9 Sep
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The Mystery All Around Us

It will be my turn to lead the Sunday Sangha group this coming weekend. I wanted to continue our conversation about the teaching/experience of “non-self,” but I wasn’t sure what I would bring as a reading, until I opened my email and found this: an interview with Jack Kornfield, recently published in Spirituality and Health magazine. Here’s an excerpt.

Q: You’ve mentioned “the mystery” a couple of times during this conversation. What do you mean?

A: One of the great gifts of a contemplative moment or practice is that as we quiet the mind and soften the heart and look around, we see the mystery all around us, whether it’s of trees or rainfall or the forms of the earth or our own human body.

How did we get in here — this strange, bipedal form with a hole at one end, into which we regularly stuff dead plants and animals and grind them up and glug them down through the tube for energy, and poop them out the other end? We ambulate by falling in one direction and catching ourselves, and falling in the other direction and catching ourselves. We have the capacity to make sounds by pushing air by our vocal cords and shaping our mouths, and I can say “Golden Gate Bridge,” and you can picture that.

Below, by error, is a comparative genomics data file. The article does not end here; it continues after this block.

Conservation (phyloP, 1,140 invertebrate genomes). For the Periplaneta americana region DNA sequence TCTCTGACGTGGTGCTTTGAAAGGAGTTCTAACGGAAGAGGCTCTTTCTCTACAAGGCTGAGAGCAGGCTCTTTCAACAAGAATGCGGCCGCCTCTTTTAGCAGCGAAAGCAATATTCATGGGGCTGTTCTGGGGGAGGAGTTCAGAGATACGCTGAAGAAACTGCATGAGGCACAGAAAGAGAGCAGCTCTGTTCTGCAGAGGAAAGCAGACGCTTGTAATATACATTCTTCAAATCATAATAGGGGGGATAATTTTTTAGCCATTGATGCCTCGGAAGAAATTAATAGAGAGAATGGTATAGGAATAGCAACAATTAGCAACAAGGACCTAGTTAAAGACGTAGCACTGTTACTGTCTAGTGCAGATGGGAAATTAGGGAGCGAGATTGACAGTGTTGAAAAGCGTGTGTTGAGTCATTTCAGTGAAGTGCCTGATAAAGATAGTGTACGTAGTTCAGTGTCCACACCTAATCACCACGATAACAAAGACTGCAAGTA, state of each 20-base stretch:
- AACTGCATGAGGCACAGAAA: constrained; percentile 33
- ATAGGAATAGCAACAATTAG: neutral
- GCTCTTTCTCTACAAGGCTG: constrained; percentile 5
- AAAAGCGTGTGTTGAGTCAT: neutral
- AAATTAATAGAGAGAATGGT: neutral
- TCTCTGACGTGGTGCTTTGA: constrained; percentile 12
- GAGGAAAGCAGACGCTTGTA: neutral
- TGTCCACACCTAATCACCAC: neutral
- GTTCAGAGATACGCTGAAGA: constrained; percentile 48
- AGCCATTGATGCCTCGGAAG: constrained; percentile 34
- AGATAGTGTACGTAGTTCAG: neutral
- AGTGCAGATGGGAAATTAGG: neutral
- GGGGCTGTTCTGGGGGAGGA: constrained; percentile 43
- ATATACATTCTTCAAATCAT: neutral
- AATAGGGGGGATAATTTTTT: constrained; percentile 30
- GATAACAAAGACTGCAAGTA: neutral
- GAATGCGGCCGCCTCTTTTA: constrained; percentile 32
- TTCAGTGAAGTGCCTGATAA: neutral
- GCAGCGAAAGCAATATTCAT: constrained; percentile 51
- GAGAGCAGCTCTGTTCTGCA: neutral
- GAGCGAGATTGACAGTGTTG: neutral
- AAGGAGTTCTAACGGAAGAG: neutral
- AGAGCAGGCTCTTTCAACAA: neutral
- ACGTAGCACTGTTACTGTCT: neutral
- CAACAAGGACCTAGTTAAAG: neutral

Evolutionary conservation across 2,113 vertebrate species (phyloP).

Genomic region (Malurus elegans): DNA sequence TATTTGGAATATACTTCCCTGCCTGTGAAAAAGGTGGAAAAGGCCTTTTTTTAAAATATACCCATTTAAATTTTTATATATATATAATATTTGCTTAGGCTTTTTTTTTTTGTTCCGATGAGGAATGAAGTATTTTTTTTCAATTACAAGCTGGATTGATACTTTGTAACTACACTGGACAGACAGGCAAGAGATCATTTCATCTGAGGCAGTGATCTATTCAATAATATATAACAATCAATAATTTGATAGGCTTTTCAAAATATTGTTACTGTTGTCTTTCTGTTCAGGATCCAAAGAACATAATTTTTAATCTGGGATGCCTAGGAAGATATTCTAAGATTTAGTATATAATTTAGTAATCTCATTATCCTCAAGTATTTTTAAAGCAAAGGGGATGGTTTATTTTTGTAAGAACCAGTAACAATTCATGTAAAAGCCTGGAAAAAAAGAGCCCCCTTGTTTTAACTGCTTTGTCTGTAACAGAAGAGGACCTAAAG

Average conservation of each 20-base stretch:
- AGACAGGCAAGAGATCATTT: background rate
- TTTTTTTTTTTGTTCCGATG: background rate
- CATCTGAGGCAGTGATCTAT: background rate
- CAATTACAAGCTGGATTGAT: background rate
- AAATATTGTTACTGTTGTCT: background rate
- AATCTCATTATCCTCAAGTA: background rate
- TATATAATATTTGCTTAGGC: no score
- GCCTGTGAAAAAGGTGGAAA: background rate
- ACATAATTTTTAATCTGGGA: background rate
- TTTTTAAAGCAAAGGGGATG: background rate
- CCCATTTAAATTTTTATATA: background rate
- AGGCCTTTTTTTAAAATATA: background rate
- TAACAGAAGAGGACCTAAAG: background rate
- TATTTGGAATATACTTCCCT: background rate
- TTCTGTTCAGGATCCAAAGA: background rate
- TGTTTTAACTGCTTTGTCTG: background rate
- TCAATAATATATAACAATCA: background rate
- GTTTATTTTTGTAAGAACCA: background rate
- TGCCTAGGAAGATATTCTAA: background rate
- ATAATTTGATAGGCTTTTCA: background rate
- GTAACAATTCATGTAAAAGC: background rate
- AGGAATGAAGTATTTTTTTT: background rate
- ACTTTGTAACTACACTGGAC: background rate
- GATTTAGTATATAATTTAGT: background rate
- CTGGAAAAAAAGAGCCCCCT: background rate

No one really knows exactly how that happens. They know how the sodium-potassium balance changes in the auditory nerve and goes to the auditory centers of the brain. But beyond that, that interdependence, the web in which we live is so mysterious. And it’s the same web that spins the galaxies and turns our seasons.

So, to meditate, in some way, is to be able to stop and listen to the dance or the music of life with a sense of reverence and connectedness and awe. And from that, then tend your life and tend this world beautifully.

Q: And yet, some not-so-positive stuff also comes up when we meditate, such as grief and despair. Is it important to focus on the positive stuff on a spiritual journey?

No. A spiritual path opens you to the 10,000 joys and the 10,000 sorrows. It cracks the heart open to weep at the loss of species. It allows you to honorably feel the tears that you carry from your own personal trauma or from the death and loss or tragedy around you personally and more broadly.

But we can also become loyal to our suffering. And suffering, while it’s vast and can be tended with great compassion, is not the end of the story.

The end of the story is love and freedom. And this is possible for you. We don’t do it by ignoring the suffering around us, but by knowing that who we are and what life is, is greater than that


Read the full interview here.

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